Caochangdi (simplified Chinese: 草场地; traditional Chinese: 草場地; pinyin: Cǎochǎngdì) was an urban village and renowned arts district located in the Chaoyang District of northeast Beijing at the intersection of the 5th Ring Road and Airport Expressway. Translated as "grasslands" in Mandarin, Caochangdi was home to a diverse group of residents, including migrant workers, farmers, students and artists, most notably, Ai Weiwei. Caochangdi developed into a thriving arts and cultural hub when artists began to move into the area around 2000, attracting international attention similar to the nearby 798 Art Zone. Demolition of the village began in July 2018.
Caochangdi has changed dramatically over its history. Once unoccupied grazing land used as hunting grounds by the Imperial Court, it later became an imperial grave and garden site. During the Cultural Revolution, the region became an Agricultural People's Commune and transitioned into a farming village. When the Chinese economy opened up to the global market under Deng Xiaoping, farmers became landlords and began leasing the land to private companies, artists and galleries.
In 2009, the architects Mary-Ann Ray and Robert Mangurian published a book on the village, titled Caochangdi, Beijing Inside Out: Farmers, Floaters, Taxi Drivers, Artists, and the International Art Mob Challenge and Remake the City. It is a study of the village's history and architecture, and includes interviews with Caochangdi residents.
For many years Caochangdi was under threat of demolition. In May 2011, after petitions by its residents and businesses, Chinese authorities officially announced the village would be spared. However, in July 2018 evictions were announced in preparation for demolition  And Ai Weiwei's studio was demolished shortly thereafter. 
"Caochangdi (CCD) – The Community" was launched on September 28, 2012, as a research-driven program that hosts a series of art, design and technology events throughout Caochangdi. Consisting of gallery exhibitions, public art installations, live events, educational programs, workshops and seminars, CCD – The Community seeks to cultivate the diversity of Caochangdi through long-term curatorial projects.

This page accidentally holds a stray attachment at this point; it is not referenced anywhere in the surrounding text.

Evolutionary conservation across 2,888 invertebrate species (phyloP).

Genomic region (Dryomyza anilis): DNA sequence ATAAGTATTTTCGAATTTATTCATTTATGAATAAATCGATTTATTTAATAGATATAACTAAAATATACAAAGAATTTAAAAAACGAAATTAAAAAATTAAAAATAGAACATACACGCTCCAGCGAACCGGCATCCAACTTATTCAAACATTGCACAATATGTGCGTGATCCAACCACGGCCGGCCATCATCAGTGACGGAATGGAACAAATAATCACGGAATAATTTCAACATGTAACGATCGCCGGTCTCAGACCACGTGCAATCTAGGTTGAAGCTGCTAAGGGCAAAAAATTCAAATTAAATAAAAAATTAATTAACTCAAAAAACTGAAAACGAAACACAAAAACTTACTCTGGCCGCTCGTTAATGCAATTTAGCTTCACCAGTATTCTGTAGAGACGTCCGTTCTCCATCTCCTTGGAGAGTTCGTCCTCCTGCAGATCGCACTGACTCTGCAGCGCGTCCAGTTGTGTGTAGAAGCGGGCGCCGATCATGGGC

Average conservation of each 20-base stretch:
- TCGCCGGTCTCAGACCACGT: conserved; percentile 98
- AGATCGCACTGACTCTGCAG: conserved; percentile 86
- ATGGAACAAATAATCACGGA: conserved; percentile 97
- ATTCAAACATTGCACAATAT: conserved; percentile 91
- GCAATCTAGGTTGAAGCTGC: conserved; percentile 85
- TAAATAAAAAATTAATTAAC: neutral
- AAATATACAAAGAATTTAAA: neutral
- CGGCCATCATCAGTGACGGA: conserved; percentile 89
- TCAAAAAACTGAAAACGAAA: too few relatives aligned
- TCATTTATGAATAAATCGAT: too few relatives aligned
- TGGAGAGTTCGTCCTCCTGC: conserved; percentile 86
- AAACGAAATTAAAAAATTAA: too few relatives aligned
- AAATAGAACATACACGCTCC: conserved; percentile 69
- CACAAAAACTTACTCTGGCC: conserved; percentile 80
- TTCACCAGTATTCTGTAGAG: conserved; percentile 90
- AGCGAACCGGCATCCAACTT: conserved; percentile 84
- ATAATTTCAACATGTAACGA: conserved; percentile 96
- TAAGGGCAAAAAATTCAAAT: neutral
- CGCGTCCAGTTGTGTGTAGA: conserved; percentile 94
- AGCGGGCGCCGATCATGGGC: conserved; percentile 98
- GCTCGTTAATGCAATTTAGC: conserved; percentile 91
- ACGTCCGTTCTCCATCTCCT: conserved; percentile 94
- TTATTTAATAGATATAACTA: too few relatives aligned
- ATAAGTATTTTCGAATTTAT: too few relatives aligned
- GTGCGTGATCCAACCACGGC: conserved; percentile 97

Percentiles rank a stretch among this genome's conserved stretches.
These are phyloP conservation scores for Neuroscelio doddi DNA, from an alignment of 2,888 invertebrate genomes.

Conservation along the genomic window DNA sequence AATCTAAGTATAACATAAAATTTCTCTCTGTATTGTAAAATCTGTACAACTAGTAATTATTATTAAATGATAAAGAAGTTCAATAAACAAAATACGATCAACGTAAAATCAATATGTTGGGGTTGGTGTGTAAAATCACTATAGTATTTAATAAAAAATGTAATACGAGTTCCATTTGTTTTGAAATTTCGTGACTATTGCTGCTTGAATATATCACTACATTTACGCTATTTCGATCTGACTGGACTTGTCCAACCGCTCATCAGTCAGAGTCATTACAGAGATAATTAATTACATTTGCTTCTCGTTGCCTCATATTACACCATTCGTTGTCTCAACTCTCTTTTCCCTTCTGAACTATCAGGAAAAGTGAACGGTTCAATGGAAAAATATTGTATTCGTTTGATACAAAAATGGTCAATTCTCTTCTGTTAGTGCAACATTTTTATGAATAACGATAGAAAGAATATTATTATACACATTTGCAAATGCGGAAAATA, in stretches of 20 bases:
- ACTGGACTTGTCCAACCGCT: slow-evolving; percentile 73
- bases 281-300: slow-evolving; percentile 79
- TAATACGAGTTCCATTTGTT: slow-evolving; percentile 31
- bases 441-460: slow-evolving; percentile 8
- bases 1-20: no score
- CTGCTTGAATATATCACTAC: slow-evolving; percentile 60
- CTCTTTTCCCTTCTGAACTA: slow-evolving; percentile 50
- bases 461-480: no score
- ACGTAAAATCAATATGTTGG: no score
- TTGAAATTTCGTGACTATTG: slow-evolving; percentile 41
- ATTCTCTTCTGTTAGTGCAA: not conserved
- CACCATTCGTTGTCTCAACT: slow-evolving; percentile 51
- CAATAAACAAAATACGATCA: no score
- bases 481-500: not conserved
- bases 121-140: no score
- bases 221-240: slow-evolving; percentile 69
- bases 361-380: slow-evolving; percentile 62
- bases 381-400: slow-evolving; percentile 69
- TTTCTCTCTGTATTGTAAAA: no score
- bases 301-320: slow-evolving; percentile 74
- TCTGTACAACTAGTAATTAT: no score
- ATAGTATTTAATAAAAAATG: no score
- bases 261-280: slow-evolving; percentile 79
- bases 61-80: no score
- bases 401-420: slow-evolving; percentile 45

Spaces in Caochangdi
- Ai Weiwei 258 Fake Studio
- Beijing Architecture Studio Enterprise (B.A.S.E.)
- Chambers Fine Art
- Egg Art Gallery
- Galerie Urs Meile
- Harks Gallery
- INK studio
- LI Space
- Pékin Fine Arts
- Platform China
- Taikang Space
- Three Shadows Photography Art Centre
- Shanghart Gallery
- X Gallery
Notable people living in Caochangdi
- Ai Weiwei (艾未未)
- Naihan Li
- Matt Hope
- Li Songsong (李松松)
- He Yunchang
- Zhao Zhao
- Diana Coca (戴安娜 古柯)
- Sun Liangang (孙连刚)
- Mary-Ann Ray and Robert Mangurian (2009), Caochangdi, Beijing Inside Out: Farmers, Floaters, Taxi Drivers, Artists, and the International Art Mob Challenge and Remake the City. Hong Kong: Timezone 8. ISBN 9881752248.
- Chen, Aric. "A New Frontier for Chinese Art", The New York Times, April 2007. Retrieved 25 May 2009.
- "An artists' community takes shape on Beijing's edge - Arts & Leisure - International Herald Tribune"
- "The Village that Art Built". ArtInfo. February 11, 2010.
- Caochangdi, Beijing Inside Out: Farmers, Floaters, Taxi Drivers, Artists, and the International Art Mob Challenge and Remake the City Archived August 13, 2013, at the Wayback Machine.
- "Protect Caochangdi Art District Petition to Collect 10,000 Signatures from Art Supporters" Archived December 20, 2011, at the Wayback Machine.
- "Art Village: A Year in Caochangdi"
- "China Abruptly Evicts Galleries in a Beijing Arts District to Make Way for ‘Immediate Demolition’"
- "Ai Weiwei Responds To Chinese Authorities Destroying His Beijing Studio"
- "CCD - THE COMMUNITY @ BJDW 2012". Design China. Retrieved 11 September 2012.
- CCD, The Community
- Caochangdi: A glimpse of the artist village in the capita (April 29, 2009) People's Daily Online http://english.peopledaily.com.cn/90001/90782/90873/6647944.html
- Caochangdi website
- Reviews of shows
- CCD Workstation
- Fabien Fryns Fine Art
- Pékin Fine Arts gallery
- Galerie Urs Meile
- Platform China
- Diana Coca
- The Fodder Factory Art Cafe